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Colin Koopman: “Pleasure and Parrhesia in Foucault’s Self-Transformative Ethics”
March 31, 2011 @ 4:00 pm - 6:00 pm | Cowell Conference Room
Michel Foucault’s late writings on ethics have been subjected to severe scrutiny by a host of critics. I suggest that these criticisms have for the most part been misguided because of a meta-ethical error too often relied upon in interpretations of Foucault. I offer a distinction between ethical ‘orientations’ and ethical ‘commitments’. Rather than offering substantive normative content, I argue, Foucault’s ethics are an attempt to specify a formal mode or style of ethical practice which can gain determinate normative content only in contexts of actual ethical practice. The guiding ethical orientation in Foucault’s late writings is, I argue, self-transformation as a practice of freedom. After defending Foucault along these lines, I discuss how self-transformation helps us understand the relatively more determinate ethical conceptions of pleasure and parrhesia (fearless speech) developed in Foucault’s late writings. I conclude with some sharp questions about the lack of sufficient determinate ethical content in these conceptions, thus opening the possibility for supplementing Foucault’s ethics with the work of other self-transformative moral philosophers, including for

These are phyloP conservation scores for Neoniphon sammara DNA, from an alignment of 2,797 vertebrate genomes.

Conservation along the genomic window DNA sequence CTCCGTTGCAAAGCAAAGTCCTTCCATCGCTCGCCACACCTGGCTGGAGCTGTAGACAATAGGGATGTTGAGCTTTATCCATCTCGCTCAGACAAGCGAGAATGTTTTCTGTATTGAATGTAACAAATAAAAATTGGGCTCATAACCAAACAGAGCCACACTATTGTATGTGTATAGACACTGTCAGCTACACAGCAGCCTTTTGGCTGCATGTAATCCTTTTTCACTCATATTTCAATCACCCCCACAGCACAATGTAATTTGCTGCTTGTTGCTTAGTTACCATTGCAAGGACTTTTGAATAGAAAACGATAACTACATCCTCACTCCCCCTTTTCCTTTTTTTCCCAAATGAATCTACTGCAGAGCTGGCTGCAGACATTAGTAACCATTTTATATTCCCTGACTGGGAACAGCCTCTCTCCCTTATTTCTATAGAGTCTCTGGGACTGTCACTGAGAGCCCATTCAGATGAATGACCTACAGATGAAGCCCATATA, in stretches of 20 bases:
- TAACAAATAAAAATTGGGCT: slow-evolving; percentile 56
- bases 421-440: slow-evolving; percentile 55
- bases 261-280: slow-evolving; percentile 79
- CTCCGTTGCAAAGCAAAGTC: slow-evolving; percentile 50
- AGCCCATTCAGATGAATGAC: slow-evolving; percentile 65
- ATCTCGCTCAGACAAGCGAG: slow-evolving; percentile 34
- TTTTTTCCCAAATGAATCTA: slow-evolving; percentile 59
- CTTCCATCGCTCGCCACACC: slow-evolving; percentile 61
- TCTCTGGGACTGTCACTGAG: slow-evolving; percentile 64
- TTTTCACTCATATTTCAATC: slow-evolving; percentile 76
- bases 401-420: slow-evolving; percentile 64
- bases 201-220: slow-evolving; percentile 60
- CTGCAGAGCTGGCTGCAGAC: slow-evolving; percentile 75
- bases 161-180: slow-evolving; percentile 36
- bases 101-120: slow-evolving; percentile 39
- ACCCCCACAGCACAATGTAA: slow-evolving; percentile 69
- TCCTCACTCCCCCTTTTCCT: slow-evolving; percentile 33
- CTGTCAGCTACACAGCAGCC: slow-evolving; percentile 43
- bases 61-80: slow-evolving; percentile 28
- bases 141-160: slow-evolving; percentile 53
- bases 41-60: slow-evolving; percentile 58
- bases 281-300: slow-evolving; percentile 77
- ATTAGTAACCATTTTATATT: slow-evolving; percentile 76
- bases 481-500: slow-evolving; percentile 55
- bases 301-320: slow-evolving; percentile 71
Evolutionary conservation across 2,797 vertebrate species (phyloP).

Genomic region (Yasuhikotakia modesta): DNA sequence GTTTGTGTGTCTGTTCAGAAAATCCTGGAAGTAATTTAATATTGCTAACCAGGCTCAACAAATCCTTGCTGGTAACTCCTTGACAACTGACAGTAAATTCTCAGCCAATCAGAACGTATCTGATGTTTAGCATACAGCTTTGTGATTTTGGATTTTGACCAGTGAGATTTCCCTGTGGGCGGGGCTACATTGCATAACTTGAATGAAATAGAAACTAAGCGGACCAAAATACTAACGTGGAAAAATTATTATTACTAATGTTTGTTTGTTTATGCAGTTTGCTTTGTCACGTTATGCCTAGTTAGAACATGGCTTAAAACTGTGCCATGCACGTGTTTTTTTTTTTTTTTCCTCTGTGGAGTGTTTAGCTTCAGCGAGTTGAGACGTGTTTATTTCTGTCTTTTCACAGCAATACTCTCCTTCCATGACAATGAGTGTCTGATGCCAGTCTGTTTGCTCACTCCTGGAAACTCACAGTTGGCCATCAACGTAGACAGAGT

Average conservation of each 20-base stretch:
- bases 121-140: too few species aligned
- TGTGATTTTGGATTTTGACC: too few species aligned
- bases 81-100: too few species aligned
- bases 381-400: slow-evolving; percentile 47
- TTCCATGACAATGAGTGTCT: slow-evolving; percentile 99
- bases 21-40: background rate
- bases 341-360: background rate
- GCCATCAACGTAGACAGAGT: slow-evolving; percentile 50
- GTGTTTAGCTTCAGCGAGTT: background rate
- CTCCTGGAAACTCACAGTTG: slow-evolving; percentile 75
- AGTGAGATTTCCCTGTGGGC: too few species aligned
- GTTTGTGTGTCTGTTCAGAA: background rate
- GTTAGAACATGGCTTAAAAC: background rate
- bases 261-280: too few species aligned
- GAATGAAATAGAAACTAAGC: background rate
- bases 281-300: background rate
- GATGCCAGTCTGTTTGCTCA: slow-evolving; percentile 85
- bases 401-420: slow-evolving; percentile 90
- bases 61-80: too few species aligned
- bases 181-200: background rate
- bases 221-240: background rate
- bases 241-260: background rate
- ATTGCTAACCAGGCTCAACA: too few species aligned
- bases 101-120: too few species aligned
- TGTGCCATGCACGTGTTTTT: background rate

instance William James.
Professor Colin Koopman (BA Evergreen State College 1998, MA Leeds University 1999, PhD McMaster University 2006) will be speaking at 4:00 on Thursday, March 31, 2011 at the Philosophy department colloquium held in the Cowell Conference Room. This event is free and open to the campus community. His area of specialty includes but is not limited to Pragmatism & American Philosophy, Genealogy & Critical Theory, Political & Social Philosophy, etc. Professor Koopman was awarded a Doctoral Fellowship (04-06) and Postdoctoral Research Fellowship (06-08) for his work with the Social Sciences and Humanities Research Council. More recently he received the Robert F. and Evelyn Nelson Wulf Professorship, as well as the Oregon Humanities Center Teaching Fellowship (11-12). He has taught at UC Santa Cruz (08-09) and currently resides as a Assistant Professor at University of Oregon. He has also given courses as a visiting lecture at UC Berkeley’s School of Information (09).